For Mega-Mergers, ACA Giveth and Taketh


One of the purposes of health care reform was to create more competition, and the recent spate of acquisitions works against that.

Four of the big five commercial health plans have lined up suitors for merger. Aetna and Humana have paired up in a $37 billion cash-and-stock deal, and Anthem wants to buy Cigna for more than $54 billion. But Wall Street isn’t too excited about these maneuvers, and that’s a sign that investors think the regulatory landscape for health insurer tie-ups could be more of a minefield than a lovers’ lane.

How else to explain that Anthem is buying Cigna in a combination cash and stock deal equaling about $188 a share, when the Cigna stock was trading at about $30 less than that price? Or that Aetna’s stock price has muddled around $115 despite some analysts projecting it would reach $150? Or that stocks of health insurance companies have remained flat overall since the Supreme Court’s King v. Burwell ruling that upheld subsidies for policies sold on the federal government’s version of the health exchanges?

For commercial plans, the ACA giveth and the ACA taketh away. Jay Angoff, former director of HHS’s Office of Consumer Information and Insurance Oversight and now a Washington lobbyist, said at a briefing for reporters held a few days before the Supreme Court ruling that the Dow Jones Industrial Average has increased 67% since the passage of the ACA, but the top five publicly owned health insurers have seen their stocks rise an average of 250%.

“What a bonanza, what riches this law has created for the insurance industry,” Angoff said—and who would disagree?

But that bonanza may be tapped out. Let’s take a deeper dive into some of the regulatory issues these mergers will encounter.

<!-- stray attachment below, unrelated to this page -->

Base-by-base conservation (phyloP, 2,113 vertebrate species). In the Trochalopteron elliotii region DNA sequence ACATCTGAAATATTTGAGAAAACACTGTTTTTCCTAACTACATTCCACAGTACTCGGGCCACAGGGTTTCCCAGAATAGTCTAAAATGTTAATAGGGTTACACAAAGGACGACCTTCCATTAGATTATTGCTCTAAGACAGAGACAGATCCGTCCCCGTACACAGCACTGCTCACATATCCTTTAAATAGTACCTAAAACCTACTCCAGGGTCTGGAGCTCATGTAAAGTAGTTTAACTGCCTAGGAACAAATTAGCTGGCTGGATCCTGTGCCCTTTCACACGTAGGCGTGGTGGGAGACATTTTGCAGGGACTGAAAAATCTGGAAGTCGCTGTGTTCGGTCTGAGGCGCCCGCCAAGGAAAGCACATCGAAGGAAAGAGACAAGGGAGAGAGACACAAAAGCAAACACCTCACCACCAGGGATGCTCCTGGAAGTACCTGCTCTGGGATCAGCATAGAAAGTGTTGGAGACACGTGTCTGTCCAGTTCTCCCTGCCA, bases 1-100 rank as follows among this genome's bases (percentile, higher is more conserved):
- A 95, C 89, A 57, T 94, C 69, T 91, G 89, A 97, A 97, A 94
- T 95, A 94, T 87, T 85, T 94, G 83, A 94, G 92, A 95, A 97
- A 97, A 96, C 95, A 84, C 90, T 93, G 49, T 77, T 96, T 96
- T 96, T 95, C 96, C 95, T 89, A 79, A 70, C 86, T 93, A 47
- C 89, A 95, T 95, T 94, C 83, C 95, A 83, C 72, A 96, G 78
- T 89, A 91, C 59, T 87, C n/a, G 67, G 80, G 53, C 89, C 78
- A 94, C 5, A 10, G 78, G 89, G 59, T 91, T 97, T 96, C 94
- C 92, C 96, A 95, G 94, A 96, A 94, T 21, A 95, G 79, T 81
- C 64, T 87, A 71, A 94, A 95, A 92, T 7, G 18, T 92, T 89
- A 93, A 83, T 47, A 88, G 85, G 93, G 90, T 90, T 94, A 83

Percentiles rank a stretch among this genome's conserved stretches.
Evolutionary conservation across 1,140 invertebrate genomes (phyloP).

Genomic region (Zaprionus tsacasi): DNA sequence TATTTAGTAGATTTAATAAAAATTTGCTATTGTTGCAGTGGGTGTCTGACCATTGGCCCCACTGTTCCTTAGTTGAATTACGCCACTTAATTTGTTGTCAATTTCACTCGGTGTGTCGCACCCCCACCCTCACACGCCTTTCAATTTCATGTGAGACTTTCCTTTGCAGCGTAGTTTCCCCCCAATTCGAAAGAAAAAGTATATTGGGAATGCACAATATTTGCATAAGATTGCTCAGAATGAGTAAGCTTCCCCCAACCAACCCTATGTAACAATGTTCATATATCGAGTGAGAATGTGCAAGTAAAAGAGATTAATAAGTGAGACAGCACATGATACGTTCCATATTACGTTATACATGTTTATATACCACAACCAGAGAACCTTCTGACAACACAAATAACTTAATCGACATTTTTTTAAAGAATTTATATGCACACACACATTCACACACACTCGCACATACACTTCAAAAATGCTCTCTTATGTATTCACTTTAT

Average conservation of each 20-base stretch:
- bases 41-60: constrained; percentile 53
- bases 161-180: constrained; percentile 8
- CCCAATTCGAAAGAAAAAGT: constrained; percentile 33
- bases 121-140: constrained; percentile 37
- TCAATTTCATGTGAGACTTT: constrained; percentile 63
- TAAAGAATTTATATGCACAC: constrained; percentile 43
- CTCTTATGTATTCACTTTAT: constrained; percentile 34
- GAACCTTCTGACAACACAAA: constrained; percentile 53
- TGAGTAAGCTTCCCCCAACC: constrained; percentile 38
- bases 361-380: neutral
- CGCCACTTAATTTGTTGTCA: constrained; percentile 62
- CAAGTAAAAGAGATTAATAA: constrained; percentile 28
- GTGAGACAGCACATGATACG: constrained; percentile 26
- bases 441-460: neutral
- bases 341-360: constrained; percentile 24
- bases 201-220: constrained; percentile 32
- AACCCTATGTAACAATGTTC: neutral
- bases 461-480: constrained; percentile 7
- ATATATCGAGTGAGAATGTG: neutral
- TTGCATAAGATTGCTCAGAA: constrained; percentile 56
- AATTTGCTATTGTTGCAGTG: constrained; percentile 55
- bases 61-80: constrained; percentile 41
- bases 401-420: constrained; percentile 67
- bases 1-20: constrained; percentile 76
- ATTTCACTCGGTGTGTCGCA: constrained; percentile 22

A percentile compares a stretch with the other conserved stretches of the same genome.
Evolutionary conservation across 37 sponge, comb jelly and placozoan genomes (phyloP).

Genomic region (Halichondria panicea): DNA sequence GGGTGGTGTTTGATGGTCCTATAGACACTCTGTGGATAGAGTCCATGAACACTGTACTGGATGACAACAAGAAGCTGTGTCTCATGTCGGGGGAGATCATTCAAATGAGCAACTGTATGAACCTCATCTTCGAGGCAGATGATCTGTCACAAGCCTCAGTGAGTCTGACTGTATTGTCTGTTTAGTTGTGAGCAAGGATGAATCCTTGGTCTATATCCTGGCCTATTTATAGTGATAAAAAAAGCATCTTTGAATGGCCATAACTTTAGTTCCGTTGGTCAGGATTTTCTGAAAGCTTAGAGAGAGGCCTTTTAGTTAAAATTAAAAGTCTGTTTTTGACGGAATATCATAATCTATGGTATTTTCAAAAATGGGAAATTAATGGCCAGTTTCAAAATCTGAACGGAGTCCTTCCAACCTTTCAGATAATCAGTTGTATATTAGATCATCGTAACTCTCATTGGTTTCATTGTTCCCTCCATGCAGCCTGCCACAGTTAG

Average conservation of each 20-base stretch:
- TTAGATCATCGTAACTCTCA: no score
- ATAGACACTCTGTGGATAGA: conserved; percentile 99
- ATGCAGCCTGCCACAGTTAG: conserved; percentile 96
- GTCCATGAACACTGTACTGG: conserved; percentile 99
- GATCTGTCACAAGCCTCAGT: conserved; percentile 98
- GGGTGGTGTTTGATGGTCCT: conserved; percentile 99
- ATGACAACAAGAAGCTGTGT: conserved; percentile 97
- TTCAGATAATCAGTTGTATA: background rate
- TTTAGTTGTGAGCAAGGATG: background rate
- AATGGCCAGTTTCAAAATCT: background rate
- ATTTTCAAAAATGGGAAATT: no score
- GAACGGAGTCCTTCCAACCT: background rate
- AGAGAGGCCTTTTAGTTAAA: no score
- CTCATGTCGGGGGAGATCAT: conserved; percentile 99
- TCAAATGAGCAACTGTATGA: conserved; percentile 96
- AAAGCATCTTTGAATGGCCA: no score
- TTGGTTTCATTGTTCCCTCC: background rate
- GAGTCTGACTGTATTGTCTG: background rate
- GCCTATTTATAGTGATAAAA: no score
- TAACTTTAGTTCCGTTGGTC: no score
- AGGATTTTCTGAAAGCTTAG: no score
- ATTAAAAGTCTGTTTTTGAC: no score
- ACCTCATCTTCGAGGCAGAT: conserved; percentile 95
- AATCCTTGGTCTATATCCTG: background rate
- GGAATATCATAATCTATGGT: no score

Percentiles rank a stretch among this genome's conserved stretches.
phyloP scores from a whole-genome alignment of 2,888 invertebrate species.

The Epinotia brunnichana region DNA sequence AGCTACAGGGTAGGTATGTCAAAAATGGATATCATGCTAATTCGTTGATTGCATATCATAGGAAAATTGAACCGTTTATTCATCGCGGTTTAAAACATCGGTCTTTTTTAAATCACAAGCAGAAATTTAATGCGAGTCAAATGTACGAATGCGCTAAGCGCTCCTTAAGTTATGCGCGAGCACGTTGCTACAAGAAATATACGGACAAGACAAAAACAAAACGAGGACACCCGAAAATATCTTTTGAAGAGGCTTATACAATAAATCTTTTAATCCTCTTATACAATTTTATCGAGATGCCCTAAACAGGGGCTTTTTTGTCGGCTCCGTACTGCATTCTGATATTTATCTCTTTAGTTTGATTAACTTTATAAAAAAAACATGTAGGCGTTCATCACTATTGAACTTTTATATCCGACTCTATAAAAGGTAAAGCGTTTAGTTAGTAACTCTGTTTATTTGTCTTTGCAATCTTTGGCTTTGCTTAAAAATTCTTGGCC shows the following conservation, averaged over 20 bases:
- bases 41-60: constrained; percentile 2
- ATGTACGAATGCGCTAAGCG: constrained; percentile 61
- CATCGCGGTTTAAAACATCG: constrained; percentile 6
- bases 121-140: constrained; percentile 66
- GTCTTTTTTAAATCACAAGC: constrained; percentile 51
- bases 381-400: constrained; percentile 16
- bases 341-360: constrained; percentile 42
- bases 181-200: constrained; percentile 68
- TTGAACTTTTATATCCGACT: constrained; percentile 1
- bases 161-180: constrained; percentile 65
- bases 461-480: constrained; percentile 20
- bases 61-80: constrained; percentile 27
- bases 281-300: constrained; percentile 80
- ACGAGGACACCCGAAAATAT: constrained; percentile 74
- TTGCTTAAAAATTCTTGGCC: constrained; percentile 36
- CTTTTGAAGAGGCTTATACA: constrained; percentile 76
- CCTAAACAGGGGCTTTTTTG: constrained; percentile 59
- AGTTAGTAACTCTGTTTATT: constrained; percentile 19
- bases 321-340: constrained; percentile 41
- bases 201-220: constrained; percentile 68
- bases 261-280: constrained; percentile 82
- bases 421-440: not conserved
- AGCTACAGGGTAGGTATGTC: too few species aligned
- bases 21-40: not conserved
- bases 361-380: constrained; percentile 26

David Balto, former policy director for the Federal Trade Commission and now a Washington attorney who specializes in consumer and public interest advocacy, thinks these health insurer mergers will face “a pretty tough reception” at the Department of Justice (DOJ)—and the ACA is why.

Mergers among huge insurance companies “would be a giant step backward for many of the things that have been achieved through the Affordable Care Act,” says David Balto, a former policy director for the FTC.

“The purpose of the Affordable Care Act was to attempt to rein in the anticompetitive practices and deceptive conduct by health insurers,” he says. “It was based largely on the finding that health insurance markets were highly concentrated and that consumers suffered because of that. I don’t think that’s changed much.”

Of course, the ACA is President Obama’s signature legislation, and as long as his appointees are occupying the DOJ antitrust offices about seven blocks from the White House, any perceived threat to its objectives will get close scrutiny.

“Competition among health insurers and the availability of affordable health insurance has been one of the cornerstones of the Obama administration,” says Barak D. Richman, a professor at Duke Law School. “To a large degree that’s what the exchanges are all about, and in that sense the Obama administration, from the White House on down, would take this merger activity very seriously.”

That’s not to say the administration will block the activity outright, but “competition among health insurers will be a policy priority, as it has been,” Richman says.

It’s complicated

With these mergers, DOJ is in for a “very complicated set of analyses,” Richman says. Commercial insurers do business in several states, and in many cases in different regional submarkets within those states. They sell different products in each state and submarket, in addition to the products they sell to nationwide employers. Moreover, as Richman notes, the nature of competition among insurers is complicated, and there are many possible entrants into the health insurance market: “Who knows? Maybe Wal-Mart or CVS will go into the market.”